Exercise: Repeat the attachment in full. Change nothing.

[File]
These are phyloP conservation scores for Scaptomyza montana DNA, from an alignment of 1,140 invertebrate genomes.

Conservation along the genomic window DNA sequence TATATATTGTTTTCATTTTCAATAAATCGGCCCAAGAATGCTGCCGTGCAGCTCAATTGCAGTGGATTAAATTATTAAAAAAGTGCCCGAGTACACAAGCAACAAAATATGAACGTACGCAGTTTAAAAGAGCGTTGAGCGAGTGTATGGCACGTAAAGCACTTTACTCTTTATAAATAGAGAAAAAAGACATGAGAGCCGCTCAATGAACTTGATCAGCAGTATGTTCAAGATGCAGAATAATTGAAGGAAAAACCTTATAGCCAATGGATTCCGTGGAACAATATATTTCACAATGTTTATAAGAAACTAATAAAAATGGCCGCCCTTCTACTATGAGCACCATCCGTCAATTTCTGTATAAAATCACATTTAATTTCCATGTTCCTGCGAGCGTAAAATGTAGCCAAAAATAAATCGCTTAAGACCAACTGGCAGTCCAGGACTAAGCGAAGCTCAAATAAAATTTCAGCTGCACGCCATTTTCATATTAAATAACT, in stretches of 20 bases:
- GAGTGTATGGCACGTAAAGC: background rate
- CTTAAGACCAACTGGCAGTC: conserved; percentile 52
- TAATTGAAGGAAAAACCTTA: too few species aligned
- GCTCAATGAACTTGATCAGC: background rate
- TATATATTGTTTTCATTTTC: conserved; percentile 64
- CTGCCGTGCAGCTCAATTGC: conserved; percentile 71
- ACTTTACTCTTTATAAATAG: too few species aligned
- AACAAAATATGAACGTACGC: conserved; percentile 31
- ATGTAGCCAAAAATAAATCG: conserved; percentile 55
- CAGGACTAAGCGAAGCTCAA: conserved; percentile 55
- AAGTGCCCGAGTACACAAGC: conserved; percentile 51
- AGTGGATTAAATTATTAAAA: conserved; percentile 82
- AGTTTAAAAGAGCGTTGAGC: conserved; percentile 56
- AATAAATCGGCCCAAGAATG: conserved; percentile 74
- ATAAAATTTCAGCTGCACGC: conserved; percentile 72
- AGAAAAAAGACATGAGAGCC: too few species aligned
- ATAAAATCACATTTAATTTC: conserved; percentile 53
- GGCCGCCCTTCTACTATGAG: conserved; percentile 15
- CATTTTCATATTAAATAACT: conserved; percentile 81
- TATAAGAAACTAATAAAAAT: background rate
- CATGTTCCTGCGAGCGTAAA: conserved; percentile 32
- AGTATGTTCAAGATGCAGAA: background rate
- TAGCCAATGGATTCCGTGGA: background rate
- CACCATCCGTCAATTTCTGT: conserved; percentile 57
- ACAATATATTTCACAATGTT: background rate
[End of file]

These are phyloP conservation scores for Scaptomyza montana DNA, from an alignment of 1,140 invertebrate genomes.

Conservation along the genomic window DNA sequence TATATATTGTTTTCATTTTCAATAAATCGGCCCAAGAATGCTGCCGTGCAGCTCAATTGCAGTGGATTAAATTATTAAAAAAGTGCCCGAGTACACAAGCAACAAAATATGAACGTACGCAGTTTAAAAGAGCGTTGAGCGAGTGTATGGCACGTAAAGCACTTTACTCTTTATAAATAGAGAAAAAAGACATGAGAGCCGCTCAATGAACTTGATCAGCAGTATGTTCAAGATGCAGAATAATTGAAGGAAAAACCTTATAGCCAATGGATTCCGTGGAACAATATATTTCACAATGTTTATAAGAAACTAATAAAAATGGCCGCCCTTCTACTATGAGCACCATCCGTCAATTTCTGTATAAAATCACATTTAATTTCCATGTTCCTGCGAGCGTAAAATGTAGCCAAAAATAAATCGCTTAAGACCAACTGGCAGTCCAGGACTAAGCGAAGCTCAAATAAAATTTCAGCTGCACGCCATTTTCATATTAAATAACT, in stretches of 20 bases:
- GAGTGTATGGCACGTAAAGC: background rate
- CTTAAGACCAACTGGCAGTC: conserved; percentile 52
- TAATTGAAGGAAAAACCTTA: too few species aligned
- GCTCAATGAACTTGATCAGC: background rate
- TATATATTGTTTTCATTTTC: conserved; percentile 64
- CTGCCGTGCAGCTCAATTGC: conserved; percentile 71
- ACTTTACTCTTTATAAATAG: too few species aligned
- AACAAAATATGAACGTACGC: conserved; percentile 31
- ATGTAGCCAAAAATAAATCG: conserved; percentile 55
- CAGGACTAAGCGAAGCTCAA: conserved; percentile 55
- AAGTGCCCGAGTACACAAGC: conserved; percentile 51
- AGTGGATTAAATTATTAAAA: conserved; percentile 82
- AGTTTAAAAGAGCGTTGAGC: conserved; percentile 56
- AATAAATCGGCCCAAGAATG: conserved; percentile 74
- ATAAAATTTCAGCTGCACGC: conserved; percentile 72
- AGAAAAAAGACATGAGAGCC: too few species aligned
- ATAAAATCACATTTAATTTC: conserved; percentile 53
- GGCCGCCCTTCTACTATGAG: conserved; percentile 15
- CATTTTCATATTAAATAACT: conserved; percentile 81
- TATAAGAAACTAATAAAAAT: background rate
- CATGTTCCTGCGAGCGTAAA: conserved; percentile 32
- AGTATGTTCAAGATGCAGAA: background rate
- TAGCCAATGGATTCCGTGGA: background rate
- CACCATCCGTCAATTTCTGT: conserved; percentile 57
- ACAATATATTTCACAATGTT: background rate